The energy industry has known for decades that federal regulators eventually would set rules under the Clean Air Act to govern emissions of mercury and other air toxics from coal-fired power...
Has the Supreme Court frozen climate change litigation?
by invoking federal common law.”38 The court noted that if the plaintiffs are dissatisfied with the EPA’s course of action or inaction, their recourse under federal law is to follow the CAA procedures and seek review by the courts.39
The equally divided Court (4-4 split) affirmed the Second Circuit’s holding on the plaintiffs’ standing to bring their claims.40 At least four justices held that at least some plaintiffs have Article III standing under Massachusetts, which permitted a state to challenge the EPA’s refusal to regulate GHGs under the Clean Air Act . As a result, the Second Circuit’s holding on the standing issue stands, and the district court has jurisdiction to hear the case, although the Supreme Court’s affirmance on this issue isn’t binding on other circuits. Thus, the Court’s decision doesn’t provide a jurisdictional bar to future climate change tort lawsuits, although such a bar was sought by the industrial defendants in this case.
The Court didn’t decide other threshold issues, namely prudential standing and the political question doctrine, nor based its holding on these issues. In fact, the Court barely mentioned those doctrines in its decision, but instead noted that four members of the Court also held there’s no other threshold obstacle that bars review. The Court noted in a footnote that in addition to the political question doctrine arguments made below, the power companies sought dismissal “because of a ‘prudential’ bar to the adjudication of generalized grievances, purportedly distinct from Article III’s bar.” 41 Therefore, the Court’s statements on these “other threshold issues” are rather limited and wouldn’t provide much guidance to future litigation in the climate change context.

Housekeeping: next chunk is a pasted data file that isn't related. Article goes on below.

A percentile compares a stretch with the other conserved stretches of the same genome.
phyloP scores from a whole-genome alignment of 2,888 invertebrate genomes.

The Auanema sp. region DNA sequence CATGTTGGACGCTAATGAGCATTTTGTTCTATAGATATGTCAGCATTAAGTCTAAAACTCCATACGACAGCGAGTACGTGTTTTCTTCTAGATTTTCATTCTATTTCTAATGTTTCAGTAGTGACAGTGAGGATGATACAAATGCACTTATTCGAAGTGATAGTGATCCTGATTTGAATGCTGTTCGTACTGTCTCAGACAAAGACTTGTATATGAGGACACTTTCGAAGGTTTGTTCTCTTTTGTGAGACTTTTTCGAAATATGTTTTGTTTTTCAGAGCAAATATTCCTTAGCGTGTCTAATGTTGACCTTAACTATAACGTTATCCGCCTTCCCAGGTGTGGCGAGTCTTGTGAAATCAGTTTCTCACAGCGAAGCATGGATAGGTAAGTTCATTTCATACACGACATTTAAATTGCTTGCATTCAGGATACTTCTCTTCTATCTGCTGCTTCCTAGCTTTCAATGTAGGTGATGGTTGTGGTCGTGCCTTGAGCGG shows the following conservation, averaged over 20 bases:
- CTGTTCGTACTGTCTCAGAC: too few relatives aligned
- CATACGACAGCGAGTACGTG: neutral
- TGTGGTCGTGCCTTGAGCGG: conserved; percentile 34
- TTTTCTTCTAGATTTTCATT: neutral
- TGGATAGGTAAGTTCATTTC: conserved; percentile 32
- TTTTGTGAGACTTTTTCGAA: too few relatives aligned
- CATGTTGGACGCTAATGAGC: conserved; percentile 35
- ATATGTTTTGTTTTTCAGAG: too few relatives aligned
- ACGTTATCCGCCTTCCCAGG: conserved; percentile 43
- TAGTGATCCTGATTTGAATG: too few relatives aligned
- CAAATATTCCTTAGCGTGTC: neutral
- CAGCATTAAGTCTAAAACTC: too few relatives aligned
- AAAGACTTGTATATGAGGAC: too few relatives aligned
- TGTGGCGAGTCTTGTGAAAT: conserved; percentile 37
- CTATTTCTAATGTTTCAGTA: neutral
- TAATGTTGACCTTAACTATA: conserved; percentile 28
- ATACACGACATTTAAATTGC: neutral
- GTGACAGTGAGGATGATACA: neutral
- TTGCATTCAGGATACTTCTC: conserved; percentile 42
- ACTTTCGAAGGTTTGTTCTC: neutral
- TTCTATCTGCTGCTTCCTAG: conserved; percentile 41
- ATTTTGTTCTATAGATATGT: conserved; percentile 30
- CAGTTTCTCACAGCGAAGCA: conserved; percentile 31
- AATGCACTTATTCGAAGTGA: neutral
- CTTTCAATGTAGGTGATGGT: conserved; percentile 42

Finally, as the Second Circuit didn’t reach the state tort claims, neither did the Supreme Court. In light of the holding that the CAA displaces federal common law, the Court stated the availability of a state lawsuit depends, among other things, on the preemptive effect of the federal act. 42 Because none of the parties have briefed preemption or otherwise addressed the availability of a claim under state nuisance law, the Court left the matter for consideration on remand. 43
While the Supreme Court firmly held in AEP that federal nuisance suits were inappropriate, it would be stretching the holding to assume it stands for more general propositions. It does not.
First, the landmark Massachusetts case made it clear the Supreme Court won’t stand in the way of government regulation when that regulation results from a detailed scientific analysis and is specifically allowed by statute. So, while AEP makes it difficult for federal nuisance claims to proceed, AEP shouldn’t be viewed as slowing the regulatory process. Instead, that process continues. For instance, in July 2011 the EPA finalized its Cross-State Air Pollution Rule (CSAPR), which is designed to implement new requirements concerning the transport of air pollution across state borders. The EPA also proposed a new rule to increase to 28 the number of states subject to CSAPR; EPA amended its proposed emissions budgets in October, and the rule is expected to be finalized in late fall